Of the Divine Office at Night
10 Feb 11 June. 11 Oct.
In winter time, that is, from the first of November until Easter, the brethren shall rise at what may be reasonably calculated to be the eighth hour of the night; so that having rested till some time past midnight, they may rise having had their full sleep. And let the time that remains after the Night-Office be spent in study by those brethren who have still some part of the Psalter and lessons to learn. But from Easter to the first of November let the hour for the Night-Office be so arranged that, after a very short interval, during which the brethren may go out for the necessities of nature, Lauds, which are to be said at day-break, may follow without delay.
The passage from Chapter VII (On Humility) to Chapter VIII (On the Divine Office during the Night) is, in effect, the monk’s passage from the passion and death of Christ to His holy resurrection, His ascension, and His priesthood of glory, for “Jesus is not entered into the holies made with hands, the patterns of the true: but into heaven itself, that he may appear now in the presence of God for us” (Hebrews 9:24). Chapters V (On Obedience), VI (On Silence), and Chapter VII (On Humility) describe the means by which a monk is configured slowly — and not without tears, falls, and hours of darkness — into a living image of the Suffering Servant. This is the very program that Saint Benedict sets before his sons at the conclusion of The Prologue of the Holy Rule:
As we go forward in our life and in faith, we shall with hearts enlarged and unspeakable sweetness of love run in the way of God’s commandments; so that never departing from His guidance, but persevering in His teaching in the monastery until death, we may by patience share in the sufferings of Christ, that we may deserve to be partakers of His kingdom.
At the summit of the twelve degrees of humility, the monk enters into the victimhood of Jesus who, “bowing His head, gave up His spirit” (John 19:30). A man comes to the monastery to place himself upon the altar, to be immolated with Christ, “the Lamb who was slain from the beginning of the world” (Apocalypse 13:8). A man comes to the monastery to live and to die in the hands Christ the Priest, as a sacrificial victim made over to the Father. Benedictine life cannot be understood apart from this identification with Christ, “the pure victim, the holy victim, the spotless victim” (Roman Canon). The ultimate meaning of Benedictine life, as illustrated in Saint Benedict’s own Eucharistic death, lies in the priesthood and victimhood of Christ on the altar of the Cross and in the Holy Sacrifice of the Mass. Chapters V, VI, and VII of the Holy Rule are the three steps by which a man ascends to the altar whereupon his life becomes, as Saint Augustine says in Book X of The City of God, a sacrificium, an offering made over to God by immolation. A thing immolated cannot be restored to its former use. Sacrificial immolation is that by which a thing — or a person — is made over to God irrevocably, trusting Him to accept what is offered, to make it fruitful, and to resurrect it to His own glory.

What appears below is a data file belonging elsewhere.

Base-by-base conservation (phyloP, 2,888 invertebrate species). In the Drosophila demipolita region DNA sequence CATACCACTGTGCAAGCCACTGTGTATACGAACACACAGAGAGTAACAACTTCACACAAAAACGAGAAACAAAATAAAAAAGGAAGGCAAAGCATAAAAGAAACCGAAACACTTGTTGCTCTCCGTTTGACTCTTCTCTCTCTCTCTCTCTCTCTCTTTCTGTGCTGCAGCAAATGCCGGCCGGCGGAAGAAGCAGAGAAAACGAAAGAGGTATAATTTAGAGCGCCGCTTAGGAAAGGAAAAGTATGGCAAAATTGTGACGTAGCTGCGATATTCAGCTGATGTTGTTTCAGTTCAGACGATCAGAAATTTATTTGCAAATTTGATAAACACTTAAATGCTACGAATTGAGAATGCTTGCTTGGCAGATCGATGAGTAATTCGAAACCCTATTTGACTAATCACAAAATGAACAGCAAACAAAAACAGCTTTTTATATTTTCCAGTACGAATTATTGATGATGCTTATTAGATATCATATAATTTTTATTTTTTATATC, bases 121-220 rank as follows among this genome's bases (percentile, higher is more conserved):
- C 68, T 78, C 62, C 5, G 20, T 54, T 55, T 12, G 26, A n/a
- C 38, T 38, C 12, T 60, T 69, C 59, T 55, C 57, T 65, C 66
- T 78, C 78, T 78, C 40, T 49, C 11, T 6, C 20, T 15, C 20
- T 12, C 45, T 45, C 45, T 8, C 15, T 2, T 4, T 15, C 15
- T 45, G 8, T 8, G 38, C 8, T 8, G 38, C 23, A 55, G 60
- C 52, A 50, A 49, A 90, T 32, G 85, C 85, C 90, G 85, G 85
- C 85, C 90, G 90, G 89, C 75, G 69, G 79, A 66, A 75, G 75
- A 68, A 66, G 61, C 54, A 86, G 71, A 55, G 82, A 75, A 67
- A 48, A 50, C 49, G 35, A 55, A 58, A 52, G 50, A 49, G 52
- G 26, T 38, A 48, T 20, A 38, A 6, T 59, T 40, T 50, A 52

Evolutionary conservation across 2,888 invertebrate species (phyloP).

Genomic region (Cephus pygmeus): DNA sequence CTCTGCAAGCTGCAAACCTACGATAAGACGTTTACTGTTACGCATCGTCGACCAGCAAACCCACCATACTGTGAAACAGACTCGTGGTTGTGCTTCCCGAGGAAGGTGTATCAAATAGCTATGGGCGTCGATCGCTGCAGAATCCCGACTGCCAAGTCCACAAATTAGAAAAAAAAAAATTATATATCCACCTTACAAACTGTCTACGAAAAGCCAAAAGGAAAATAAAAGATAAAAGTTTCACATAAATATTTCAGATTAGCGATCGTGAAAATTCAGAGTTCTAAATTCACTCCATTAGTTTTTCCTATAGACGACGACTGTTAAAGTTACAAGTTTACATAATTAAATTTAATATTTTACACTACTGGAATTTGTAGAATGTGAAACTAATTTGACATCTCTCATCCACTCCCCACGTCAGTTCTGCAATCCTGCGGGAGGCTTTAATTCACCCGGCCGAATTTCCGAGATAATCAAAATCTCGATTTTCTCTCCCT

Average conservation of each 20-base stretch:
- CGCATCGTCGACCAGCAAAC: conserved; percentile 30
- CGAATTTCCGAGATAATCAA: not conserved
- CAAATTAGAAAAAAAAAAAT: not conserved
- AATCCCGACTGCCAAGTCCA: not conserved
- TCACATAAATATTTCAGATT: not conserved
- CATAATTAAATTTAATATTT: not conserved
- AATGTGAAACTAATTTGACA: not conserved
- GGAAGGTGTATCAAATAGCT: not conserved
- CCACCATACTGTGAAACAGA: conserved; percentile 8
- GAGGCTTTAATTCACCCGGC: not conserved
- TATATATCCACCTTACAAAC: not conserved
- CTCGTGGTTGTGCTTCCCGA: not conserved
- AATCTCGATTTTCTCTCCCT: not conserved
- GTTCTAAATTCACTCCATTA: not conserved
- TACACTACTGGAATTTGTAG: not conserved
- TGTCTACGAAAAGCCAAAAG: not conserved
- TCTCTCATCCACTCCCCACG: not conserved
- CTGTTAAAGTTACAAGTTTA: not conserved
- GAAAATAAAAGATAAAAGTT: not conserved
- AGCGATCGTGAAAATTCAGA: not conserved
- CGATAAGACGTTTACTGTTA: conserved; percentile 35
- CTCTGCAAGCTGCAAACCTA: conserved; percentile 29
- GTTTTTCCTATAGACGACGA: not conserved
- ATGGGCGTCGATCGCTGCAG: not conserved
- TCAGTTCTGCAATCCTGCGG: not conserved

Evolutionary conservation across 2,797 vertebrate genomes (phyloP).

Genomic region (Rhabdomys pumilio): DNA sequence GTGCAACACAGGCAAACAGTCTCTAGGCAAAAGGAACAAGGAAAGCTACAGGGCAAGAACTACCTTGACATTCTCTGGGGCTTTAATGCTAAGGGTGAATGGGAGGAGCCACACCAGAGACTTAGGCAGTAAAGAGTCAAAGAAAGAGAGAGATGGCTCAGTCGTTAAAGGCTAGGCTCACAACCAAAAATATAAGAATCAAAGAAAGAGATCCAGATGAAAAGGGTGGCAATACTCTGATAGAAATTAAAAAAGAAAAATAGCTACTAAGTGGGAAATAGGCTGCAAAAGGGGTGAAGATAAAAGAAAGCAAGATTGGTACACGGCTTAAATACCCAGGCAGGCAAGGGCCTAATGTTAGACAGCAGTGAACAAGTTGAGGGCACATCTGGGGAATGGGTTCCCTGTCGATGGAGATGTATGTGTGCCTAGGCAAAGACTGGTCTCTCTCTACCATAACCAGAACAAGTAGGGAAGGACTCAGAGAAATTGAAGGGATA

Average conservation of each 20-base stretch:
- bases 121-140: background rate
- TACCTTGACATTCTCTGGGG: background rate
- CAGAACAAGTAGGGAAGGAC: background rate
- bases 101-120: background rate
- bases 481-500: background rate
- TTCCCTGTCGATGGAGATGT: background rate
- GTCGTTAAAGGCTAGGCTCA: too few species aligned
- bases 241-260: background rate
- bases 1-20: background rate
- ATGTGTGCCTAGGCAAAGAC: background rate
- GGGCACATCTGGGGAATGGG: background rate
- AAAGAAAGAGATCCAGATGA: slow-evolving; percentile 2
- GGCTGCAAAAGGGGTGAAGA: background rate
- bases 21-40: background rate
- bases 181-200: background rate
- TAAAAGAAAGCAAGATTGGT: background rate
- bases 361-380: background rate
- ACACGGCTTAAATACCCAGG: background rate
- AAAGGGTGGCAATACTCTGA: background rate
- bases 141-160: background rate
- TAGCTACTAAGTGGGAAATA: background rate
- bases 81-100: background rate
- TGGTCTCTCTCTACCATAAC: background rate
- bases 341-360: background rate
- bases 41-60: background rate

I appeal to you therefore, brethren, by the mercies of God, to present your bodies as a living sacrifice, holy and acceptable to God, which is your spiritual worship. (Romans 12:1)
The head of Christ bowed in death that Saint Benedict evokes in the 12th degree of humility of Chapter VII becomes, in Chapter VIII, the head of Christ the High Priest raised in glory:
In thy strength, O Lord, the king shall joy; and in thy salvation he shall rejoice exceedingly. Thou hast given him his heart’ s desire: and hast not withholden from him the will of his lips. For thou hast prevented him with blessings of sweetness: thou hast set on his head a crown of precious stones. He asked life of thee: and thou hast given him length of days for ever and ever. His glory is great in thy salvation: glory and great beauty shalt thou lay upon him. For thou shalt give him to be a blessing for ever and ever: thou shalt make him joyful in gladness with thy countenance. (Psalm 20:2–7)
Chapter VIII inaugurates Saint Benedict’s treatment of the Opus Dei, the Work of God, which is nothing other than the Church’s participation in time in the glorious priesthood of the risen and ascended Christ in eternity. Saint Benedict begins, I think, with the Night Office because the resurrection of the Lord took place in the secret of the night.
O truly blessed night, which alone deserves to know the time and hour when Christ rose again from hell. This is the night of which it is written: And the night shall be as light as the day, and the night is my illumination in my delights. Therefore the sanctification of this night blots out crimes, washes away sins, and restores innocence to sinners, and joy to the sorrowful. (The Exultet or Praeconium Paschale)